Alternative versions: The multi-episode stories, Back in the Red and Pete, are available on the DVD as omnibus edits. The first one has a few deleted gags added back in.

Review: Change is good. This show has revelled in ditching formats, switching characters around, and having regular boosts of new energy. For 1999, we’re back to the episodes being recorded with a live audience and having a videotape look. Rimmer is back to how he used to be in the early days. In scenes set in Lister and Rimmer’s cell, we’re back to dialogue-based character comedy… Sadly, though, this is a pretty disastrous set of episodes. There are problems everywhere you look. The show’s defining element, that these characters are stranded in deep space, has been thrown away. The comedy has taken a turn for the childish – lots of slapstick, lots of toilet humour – while Kochanski, Kryten, the Cat and especially Holly all get squeezed out to varying degrees. There are some really dodgy actors in minor roles. The CGI special-effects shots are rubbish. And basing a two-part story on a dinosaur running rampant isn’t the greatest idea in the world when you have a sitcom budget. An even bigger issue is an ugly thread of sexism that weaves through the whole series. Kryten is classified as a woman because he doesn’t have a penis – that’s laughing at someone because they’re different from a perceived ‘norm’, that is. Even in 1999 it felt ancient. Kochanski, a successful space-ship officer, also asks if a time-manipulating device could give her a boob job. (Just generally, Kochanski is a non-entity in this series. Chloë Annett often has nothing to play.) The sexual-magnetism virus is just as bad. The potion is only used by men and it only attracts women… except in one scene set in the prison where the punchline is essentially ‘Bum rape is funny, isn’t it?’ This was the last series for a very long time. It needed a break. If early Red Dwarf episodes showed a youthful exuberance, and the time of, say, series three had the confidence of being in your prime, this is a midlife crisis. A couple of decent episodes aside, series eight is tiresome, boring-uncle-at-a-wedding stuff.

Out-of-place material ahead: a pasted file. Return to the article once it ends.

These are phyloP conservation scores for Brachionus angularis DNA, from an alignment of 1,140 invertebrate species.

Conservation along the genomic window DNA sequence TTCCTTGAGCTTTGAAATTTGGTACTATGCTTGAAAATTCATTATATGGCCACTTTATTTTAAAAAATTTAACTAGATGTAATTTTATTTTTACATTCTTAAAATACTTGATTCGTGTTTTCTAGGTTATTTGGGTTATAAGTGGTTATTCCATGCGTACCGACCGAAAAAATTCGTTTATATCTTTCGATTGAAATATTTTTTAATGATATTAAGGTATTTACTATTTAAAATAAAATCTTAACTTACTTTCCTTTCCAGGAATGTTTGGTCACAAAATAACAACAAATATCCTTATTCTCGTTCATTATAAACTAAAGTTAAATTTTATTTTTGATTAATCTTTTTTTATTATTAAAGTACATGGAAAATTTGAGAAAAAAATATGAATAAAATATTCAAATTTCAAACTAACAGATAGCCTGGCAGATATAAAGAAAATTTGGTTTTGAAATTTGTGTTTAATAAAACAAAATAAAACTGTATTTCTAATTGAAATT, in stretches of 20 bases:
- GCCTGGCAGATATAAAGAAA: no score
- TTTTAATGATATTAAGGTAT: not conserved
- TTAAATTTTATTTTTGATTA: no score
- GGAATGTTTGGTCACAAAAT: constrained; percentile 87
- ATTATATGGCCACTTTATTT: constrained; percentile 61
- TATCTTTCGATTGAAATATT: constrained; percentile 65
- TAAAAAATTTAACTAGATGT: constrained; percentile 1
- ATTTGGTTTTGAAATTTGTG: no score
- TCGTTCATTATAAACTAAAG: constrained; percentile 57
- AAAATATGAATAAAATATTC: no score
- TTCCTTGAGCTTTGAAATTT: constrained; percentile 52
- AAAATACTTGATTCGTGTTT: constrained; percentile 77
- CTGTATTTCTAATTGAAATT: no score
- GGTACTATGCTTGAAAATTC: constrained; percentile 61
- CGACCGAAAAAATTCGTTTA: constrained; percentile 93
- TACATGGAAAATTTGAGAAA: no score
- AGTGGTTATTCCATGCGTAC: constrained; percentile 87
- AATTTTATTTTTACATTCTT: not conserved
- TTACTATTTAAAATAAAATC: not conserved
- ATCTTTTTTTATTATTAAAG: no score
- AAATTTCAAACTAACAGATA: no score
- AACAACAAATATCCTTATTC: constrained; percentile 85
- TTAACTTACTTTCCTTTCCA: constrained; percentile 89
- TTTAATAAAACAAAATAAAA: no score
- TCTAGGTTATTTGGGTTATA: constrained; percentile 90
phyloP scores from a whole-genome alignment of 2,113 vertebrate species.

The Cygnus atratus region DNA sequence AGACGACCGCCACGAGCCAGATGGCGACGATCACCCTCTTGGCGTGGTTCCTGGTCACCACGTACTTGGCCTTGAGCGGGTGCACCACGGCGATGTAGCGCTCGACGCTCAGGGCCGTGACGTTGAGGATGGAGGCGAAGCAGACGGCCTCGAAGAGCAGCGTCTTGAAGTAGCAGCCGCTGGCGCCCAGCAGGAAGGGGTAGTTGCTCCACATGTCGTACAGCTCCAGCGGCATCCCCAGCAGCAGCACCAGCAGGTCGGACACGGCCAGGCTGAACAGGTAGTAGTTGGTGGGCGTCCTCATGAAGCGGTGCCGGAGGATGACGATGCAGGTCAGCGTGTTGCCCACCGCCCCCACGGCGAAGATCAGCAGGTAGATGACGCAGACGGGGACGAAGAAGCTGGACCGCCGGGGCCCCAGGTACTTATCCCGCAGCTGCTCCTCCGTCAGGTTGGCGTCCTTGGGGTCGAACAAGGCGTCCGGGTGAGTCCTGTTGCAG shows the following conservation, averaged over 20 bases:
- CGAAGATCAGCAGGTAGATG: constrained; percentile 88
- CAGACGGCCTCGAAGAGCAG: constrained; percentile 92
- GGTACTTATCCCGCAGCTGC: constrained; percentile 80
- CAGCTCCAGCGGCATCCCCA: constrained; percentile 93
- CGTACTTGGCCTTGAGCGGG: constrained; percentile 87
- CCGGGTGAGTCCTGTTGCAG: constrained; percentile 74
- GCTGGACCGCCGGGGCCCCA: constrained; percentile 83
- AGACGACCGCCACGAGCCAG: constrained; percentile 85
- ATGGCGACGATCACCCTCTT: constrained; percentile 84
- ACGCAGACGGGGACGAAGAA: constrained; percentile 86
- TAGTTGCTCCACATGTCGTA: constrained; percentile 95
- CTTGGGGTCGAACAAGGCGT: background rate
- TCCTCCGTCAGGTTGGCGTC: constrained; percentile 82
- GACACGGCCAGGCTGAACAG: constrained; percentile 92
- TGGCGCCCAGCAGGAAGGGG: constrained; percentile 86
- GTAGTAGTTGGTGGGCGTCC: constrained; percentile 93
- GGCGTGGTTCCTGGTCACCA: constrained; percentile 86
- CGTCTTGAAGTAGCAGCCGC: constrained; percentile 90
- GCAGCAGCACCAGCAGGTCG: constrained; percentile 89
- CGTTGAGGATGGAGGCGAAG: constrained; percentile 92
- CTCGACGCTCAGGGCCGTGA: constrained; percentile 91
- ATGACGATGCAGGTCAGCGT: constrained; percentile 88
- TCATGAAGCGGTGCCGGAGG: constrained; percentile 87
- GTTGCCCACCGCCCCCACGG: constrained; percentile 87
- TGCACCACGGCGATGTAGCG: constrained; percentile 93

Four bottles of hooch out of 10

Blackadder: Back & Forth (1999, Paul Welland)


Spoiler warning: these reviews reveal plot twists.